Carnahan won't run for re-election

Robin Carnahan says she won’t seek re-election as Missouri secretary of state in 2012.

Meanwhile, a Democratic Missouri lawmaker says he will run for secretary of state, seeking to replace Carnahan.

Rep. Jason Kander, of Kansas City, said he was entering the race. Kander’s announcement came about a half-hour after Carnahan announced she would not seek a third term.

Kander, a lawyer, is 30 years old and was first elected to the House in 2008. He also has served as a military intelligence officer in Afghanistan.

Republican state Sens. Scott Rupp, of Wentzville, and Bill Stouffer, of Napton, already had announced plans to run for secretary of state before Carnahan’s announcement.

Here's the press release sent out by Carnahan's office Friday afternoon:

I'm proud of the success we've had in the Secretary of State's office by staying focused on things that matter for Missourians.

We've saved taxpayers money, while still providing terrific services to Missourians. We've cut red tape and costs for small businesses so they can focus on growing their businesses and creating jobs. And we have helped consumers and investors learn how to better protect themselves, and recovered more than $10 billion for victims of financial fraud.

We've made Missouri history come alive by making our state's precious historical resources available on-line to hundreds of millions of people all around the world. And, despite the efforts of some to let politics interfere with Missourians right to vote, we've protected the rights of voters and the integrity of our elections so that we can all have faith in the fairness of the results.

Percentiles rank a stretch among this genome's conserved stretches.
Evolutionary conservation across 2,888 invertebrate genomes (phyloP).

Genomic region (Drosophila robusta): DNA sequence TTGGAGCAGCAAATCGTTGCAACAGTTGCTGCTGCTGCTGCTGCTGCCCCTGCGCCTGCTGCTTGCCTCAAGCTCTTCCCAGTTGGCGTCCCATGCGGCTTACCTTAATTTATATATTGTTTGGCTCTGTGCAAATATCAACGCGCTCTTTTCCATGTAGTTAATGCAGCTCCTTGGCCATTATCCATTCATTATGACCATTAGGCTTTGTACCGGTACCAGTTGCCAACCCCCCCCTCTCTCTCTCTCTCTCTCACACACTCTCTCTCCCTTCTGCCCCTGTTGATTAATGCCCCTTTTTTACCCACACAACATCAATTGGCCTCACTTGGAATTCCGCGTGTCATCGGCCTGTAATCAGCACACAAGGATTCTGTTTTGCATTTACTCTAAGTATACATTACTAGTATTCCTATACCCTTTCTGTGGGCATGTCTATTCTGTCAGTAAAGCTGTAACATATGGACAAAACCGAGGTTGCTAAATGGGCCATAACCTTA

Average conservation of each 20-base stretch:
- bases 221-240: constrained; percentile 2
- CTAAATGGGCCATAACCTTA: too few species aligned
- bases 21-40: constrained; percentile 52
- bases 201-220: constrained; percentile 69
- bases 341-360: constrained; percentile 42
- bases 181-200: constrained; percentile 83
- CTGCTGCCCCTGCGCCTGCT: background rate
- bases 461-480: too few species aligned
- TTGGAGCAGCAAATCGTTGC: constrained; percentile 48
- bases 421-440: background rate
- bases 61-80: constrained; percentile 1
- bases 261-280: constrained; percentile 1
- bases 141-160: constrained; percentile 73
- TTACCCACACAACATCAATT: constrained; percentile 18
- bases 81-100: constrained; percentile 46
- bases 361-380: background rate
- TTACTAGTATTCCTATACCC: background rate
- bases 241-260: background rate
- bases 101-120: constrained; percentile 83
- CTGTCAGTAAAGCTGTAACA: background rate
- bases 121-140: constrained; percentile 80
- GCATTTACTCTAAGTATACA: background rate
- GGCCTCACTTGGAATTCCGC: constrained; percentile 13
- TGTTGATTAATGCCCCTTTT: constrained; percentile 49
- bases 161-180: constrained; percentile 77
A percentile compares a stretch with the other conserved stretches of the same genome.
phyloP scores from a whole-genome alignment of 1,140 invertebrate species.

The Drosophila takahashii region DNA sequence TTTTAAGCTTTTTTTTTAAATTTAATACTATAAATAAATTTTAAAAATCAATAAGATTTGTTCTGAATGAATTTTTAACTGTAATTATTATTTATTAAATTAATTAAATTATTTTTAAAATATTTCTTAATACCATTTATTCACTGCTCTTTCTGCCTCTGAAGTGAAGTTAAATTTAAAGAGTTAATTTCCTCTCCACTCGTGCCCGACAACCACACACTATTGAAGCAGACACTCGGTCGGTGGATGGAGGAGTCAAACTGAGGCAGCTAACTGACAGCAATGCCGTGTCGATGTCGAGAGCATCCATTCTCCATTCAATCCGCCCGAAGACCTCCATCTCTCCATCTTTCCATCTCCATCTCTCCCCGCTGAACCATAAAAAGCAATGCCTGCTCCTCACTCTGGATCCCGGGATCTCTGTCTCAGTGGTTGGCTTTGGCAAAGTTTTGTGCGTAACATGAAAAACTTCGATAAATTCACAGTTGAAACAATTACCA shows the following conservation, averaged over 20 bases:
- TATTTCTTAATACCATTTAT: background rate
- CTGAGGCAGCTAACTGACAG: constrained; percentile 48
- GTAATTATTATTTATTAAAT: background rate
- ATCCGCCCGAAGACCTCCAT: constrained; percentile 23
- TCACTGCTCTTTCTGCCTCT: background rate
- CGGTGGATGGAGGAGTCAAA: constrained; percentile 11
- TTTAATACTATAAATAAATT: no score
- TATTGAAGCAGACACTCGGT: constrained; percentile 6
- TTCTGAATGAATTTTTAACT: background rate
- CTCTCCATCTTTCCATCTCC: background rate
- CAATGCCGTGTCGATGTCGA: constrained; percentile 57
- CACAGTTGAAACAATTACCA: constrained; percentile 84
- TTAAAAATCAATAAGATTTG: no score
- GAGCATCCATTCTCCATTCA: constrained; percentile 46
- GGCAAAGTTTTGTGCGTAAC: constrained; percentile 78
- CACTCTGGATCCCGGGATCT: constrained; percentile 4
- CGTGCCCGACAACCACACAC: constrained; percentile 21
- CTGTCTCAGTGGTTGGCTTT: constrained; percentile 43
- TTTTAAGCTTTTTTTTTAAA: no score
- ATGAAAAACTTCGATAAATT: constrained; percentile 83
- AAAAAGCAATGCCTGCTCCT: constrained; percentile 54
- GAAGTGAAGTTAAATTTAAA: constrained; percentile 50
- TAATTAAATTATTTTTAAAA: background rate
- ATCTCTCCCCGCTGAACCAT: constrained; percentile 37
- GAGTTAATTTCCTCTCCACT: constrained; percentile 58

Without question, serving the state and people that I love has been the honor of my life. Your friendship and support over the years have given me the strength to stand up to challenges, both political and personal. But after careful reflection, I've decided not to run for a 3rd term as Secretary of State.

Many who step away from public life cite a desire to "spend more time with family." I've already learned to cherish every moment spent with family and friends, because I know that life is precious and unpredictable.

But I've also learned that service can and does take many forms, and elective office is just one of them.

I watched as my father moved regularly between elective office and private life...always devoted to his family and to making a positive difference in the community. He served on church boards, the local school board and helped the Red Cross and countless other causes--every day committed to helping a neighbor and making the community better. Dad always thought his experience as a private citizen helped make him a more effective public servant and a better governor.

After 8 years as Secretary of State, the time will be right for me to return to private life, to gather new ideas and experiences and a fresh perspective. But my commitment to public service won't stop, because I know the challenges facing our country can't be solved in Washington or Jefferson City alone. It will take ideas, energy and the daily commitment and determination of all of us.

So I plan to stay engaged and involved. And I ask you to do the same. For me, that could include running for elected office again, but it will certainly mean speaking out and working hard for the values we share and the candidates who stand up for them.

My term as Secretary of State continues for another 15 months. During that time, my terrific staff and I will stay focused on providing the type of outstanding service Missourians expect and deserve.

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